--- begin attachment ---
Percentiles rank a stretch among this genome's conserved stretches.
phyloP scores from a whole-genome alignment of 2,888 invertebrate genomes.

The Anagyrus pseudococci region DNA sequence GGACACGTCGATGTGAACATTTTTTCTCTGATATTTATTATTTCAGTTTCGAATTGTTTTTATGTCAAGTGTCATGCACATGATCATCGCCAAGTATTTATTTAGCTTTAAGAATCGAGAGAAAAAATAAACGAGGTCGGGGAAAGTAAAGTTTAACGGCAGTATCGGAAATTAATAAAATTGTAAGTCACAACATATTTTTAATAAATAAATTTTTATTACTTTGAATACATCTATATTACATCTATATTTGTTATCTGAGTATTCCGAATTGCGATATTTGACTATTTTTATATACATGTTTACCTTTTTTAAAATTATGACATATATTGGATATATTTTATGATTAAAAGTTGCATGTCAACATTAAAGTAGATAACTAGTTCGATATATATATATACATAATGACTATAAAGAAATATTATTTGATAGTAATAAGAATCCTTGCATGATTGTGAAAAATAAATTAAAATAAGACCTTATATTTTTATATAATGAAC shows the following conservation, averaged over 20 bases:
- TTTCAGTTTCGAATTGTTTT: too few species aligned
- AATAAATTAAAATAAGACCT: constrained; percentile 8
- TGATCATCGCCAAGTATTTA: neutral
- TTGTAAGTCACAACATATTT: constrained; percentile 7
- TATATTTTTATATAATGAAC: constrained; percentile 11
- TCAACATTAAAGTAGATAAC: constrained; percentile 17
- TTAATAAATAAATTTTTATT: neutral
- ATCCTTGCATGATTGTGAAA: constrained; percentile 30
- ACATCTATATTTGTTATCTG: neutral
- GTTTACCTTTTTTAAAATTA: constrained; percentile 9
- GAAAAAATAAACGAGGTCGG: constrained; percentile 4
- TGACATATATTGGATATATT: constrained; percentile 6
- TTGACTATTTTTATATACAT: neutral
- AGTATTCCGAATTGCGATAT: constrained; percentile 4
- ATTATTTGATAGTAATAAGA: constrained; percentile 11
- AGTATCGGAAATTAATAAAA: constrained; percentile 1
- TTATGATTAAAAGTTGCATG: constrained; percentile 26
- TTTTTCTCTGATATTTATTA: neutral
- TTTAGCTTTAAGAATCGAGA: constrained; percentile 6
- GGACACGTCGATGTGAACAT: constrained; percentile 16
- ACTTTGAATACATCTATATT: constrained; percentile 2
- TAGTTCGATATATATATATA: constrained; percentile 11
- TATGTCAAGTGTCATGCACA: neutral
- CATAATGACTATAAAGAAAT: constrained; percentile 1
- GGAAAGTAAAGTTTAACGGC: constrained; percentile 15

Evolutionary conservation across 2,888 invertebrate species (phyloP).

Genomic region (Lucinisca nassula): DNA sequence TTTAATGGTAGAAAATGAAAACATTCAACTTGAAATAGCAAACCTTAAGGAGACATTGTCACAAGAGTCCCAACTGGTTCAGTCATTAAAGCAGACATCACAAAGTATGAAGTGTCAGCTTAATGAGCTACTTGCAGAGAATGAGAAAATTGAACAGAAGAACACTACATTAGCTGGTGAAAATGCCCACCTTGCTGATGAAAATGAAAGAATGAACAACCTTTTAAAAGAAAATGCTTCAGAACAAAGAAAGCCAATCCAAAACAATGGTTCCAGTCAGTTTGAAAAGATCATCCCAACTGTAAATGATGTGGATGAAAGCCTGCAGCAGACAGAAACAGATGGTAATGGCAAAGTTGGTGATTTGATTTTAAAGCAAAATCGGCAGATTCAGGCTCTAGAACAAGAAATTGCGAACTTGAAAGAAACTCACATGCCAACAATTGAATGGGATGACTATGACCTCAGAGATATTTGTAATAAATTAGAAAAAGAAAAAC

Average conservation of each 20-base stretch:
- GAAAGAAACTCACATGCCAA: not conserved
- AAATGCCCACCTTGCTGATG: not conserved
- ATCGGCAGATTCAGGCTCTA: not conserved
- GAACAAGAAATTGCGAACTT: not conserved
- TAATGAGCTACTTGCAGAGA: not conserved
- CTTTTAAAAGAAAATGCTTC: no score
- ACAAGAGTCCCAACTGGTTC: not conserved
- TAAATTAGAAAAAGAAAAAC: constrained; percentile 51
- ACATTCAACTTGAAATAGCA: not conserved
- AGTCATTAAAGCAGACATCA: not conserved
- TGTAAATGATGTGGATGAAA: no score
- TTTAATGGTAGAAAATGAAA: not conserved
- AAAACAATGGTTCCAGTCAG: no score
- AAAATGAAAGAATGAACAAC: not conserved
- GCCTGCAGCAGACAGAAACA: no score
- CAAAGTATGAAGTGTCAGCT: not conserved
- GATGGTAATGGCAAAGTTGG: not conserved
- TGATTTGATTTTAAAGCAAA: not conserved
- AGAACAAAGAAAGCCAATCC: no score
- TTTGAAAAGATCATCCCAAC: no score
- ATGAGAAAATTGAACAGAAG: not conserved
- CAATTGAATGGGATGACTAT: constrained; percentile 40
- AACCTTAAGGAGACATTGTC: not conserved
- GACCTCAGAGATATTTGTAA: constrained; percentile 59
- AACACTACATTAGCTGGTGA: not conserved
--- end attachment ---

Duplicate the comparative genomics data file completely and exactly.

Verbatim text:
Percentiles rank a stretch among this genome's conserved stretches.
phyloP scores from a whole-genome alignment of 2,888 invertebrate genomes.

The Anagyrus pseudococci region DNA sequence GGACACGTCGATGTGAACATTTTTTCTCTGATATTTATTATTTCAGTTTCGAATTGTTTTTATGTCAAGTGTCATGCACATGATCATCGCCAAGTATTTATTTAGCTTTAAGAATCGAGAGAAAAAATAAACGAGGTCGGGGAAAGTAAAGTTTAACGGCAGTATCGGAAATTAATAAAATTGTAAGTCACAACATATTTTTAATAAATAAATTTTTATTACTTTGAATACATCTATATTACATCTATATTTGTTATCTGAGTATTCCGAATTGCGATATTTGACTATTTTTATATACATGTTTACCTTTTTTAAAATTATGACATATATTGGATATATTTTATGATTAAAAGTTGCATGTCAACATTAAAGTAGATAACTAGTTCGATATATATATATACATAATGACTATAAAGAAATATTATTTGATAGTAATAAGAATCCTTGCATGATTGTGAAAAATAAATTAAAATAAGACCTTATATTTTTATATAATGAAC shows the following conservation, averaged over 20 bases:
- TTTCAGTTTCGAATTGTTTT: too few species aligned
- AATAAATTAAAATAAGACCT: constrained; percentile 8
- TGATCATCGCCAAGTATTTA: neutral
- TTGTAAGTCACAACATATTT: constrained; percentile 7
- TATATTTTTATATAATGAAC: constrained; percentile 11
- TCAACATTAAAGTAGATAAC: constrained; percentile 17
- TTAATAAATAAATTTTTATT: neutral
- ATCCTTGCATGATTGTGAAA: constrained; percentile 30
- ACATCTATATTTGTTATCTG: neutral
- GTTTACCTTTTTTAAAATTA: constrained; percentile 9
- GAAAAAATAAACGAGGTCGG: constrained; percentile 4
- TGACATATATTGGATATATT: constrained; percentile 6
- TTGACTATTTTTATATACAT: neutral
- AGTATTCCGAATTGCGATAT: constrained; percentile 4
- ATTATTTGATAGTAATAAGA: constrained; percentile 11
- AGTATCGGAAATTAATAAAA: constrained; percentile 1
- TTATGATTAAAAGTTGCATG: constrained; percentile 26
- TTTTTCTCTGATATTTATTA: neutral
- TTTAGCTTTAAGAATCGAGA: constrained; percentile 6
- GGACACGTCGATGTGAACAT: constrained; percentile 16
- ACTTTGAATACATCTATATT: constrained; percentile 2
- TAGTTCGATATATATATATA: constrained; percentile 11
- TATGTCAAGTGTCATGCACA: neutral
- CATAATGACTATAAAGAAAT: constrained; percentile 1
- GGAAAGTAAAGTTTAACGGC: constrained; percentile 15

Evolutionary conservation across 2,888 invertebrate species (phyloP).

Genomic region (Lucinisca nassula): DNA sequence TTTAATGGTAGAAAATGAAAACATTCAACTTGAAATAGCAAACCTTAAGGAGACATTGTCACAAGAGTCCCAACTGGTTCAGTCATTAAAGCAGACATCACAAAGTATGAAGTGTCAGCTTAATGAGCTACTTGCAGAGAATGAGAAAATTGAACAGAAGAACACTACATTAGCTGGTGAAAATGCCCACCTTGCTGATGAAAATGAAAGAATGAACAACCTTTTAAAAGAAAATGCTTCAGAACAAAGAAAGCCAATCCAAAACAATGGTTCCAGTCAGTTTGAAAAGATCATCCCAACTGTAAATGATGTGGATGAAAGCCTGCAGCAGACAGAAACAGATGGTAATGGCAAAGTTGGTGATTTGATTTTAAAGCAAAATCGGCAGATTCAGGCTCTAGAACAAGAAATTGCGAACTTGAAAGAAACTCACATGCCAACAATTGAATGGGATGACTATGACCTCAGAGATATTTGTAATAAATTAGAAAAAGAAAAAC

Average conservation of each 20-base stretch:
- GAAAGAAACTCACATGCCAA: not conserved
- AAATGCCCACCTTGCTGATG: not conserved
- ATCGGCAGATTCAGGCTCTA: not conserved
- GAACAAGAAATTGCGAACTT: not conserved
- TAATGAGCTACTTGCAGAGA: not conserved
- CTTTTAAAAGAAAATGCTTC: no score
- ACAAGAGTCCCAACTGGTTC: not conserved
- TAAATTAGAAAAAGAAAAAC: constrained; percentile 51
- ACATTCAACTTGAAATAGCA: not conserved
- AGTCATTAAAGCAGACATCA: not conserved
- TGTAAATGATGTGGATGAAA: no score
- TTTAATGGTAGAAAATGAAA: not conserved
- AAAACAATGGTTCCAGTCAG: no score
- AAAATGAAAGAATGAACAAC: not conserved
- GCCTGCAGCAGACAGAAACA: no score
- CAAAGTATGAAGTGTCAGCT: not conserved
- GATGGTAATGGCAAAGTTGG: not conserved
- TGATTTGATTTTAAAGCAAA: not conserved
- AGAACAAAGAAAGCCAATCC: no score
- TTTGAAAAGATCATCCCAAC: no score
- ATGAGAAAATTGAACAGAAG: not conserved
- CAATTGAATGGGATGACTAT: constrained; percentile 40
- AACCTTAAGGAGACATTGTC: not conserved
- GACCTCAGAGATATTTGTAA: constrained; percentile 59
- AACACTACATTAGCTGGTGA: not conserved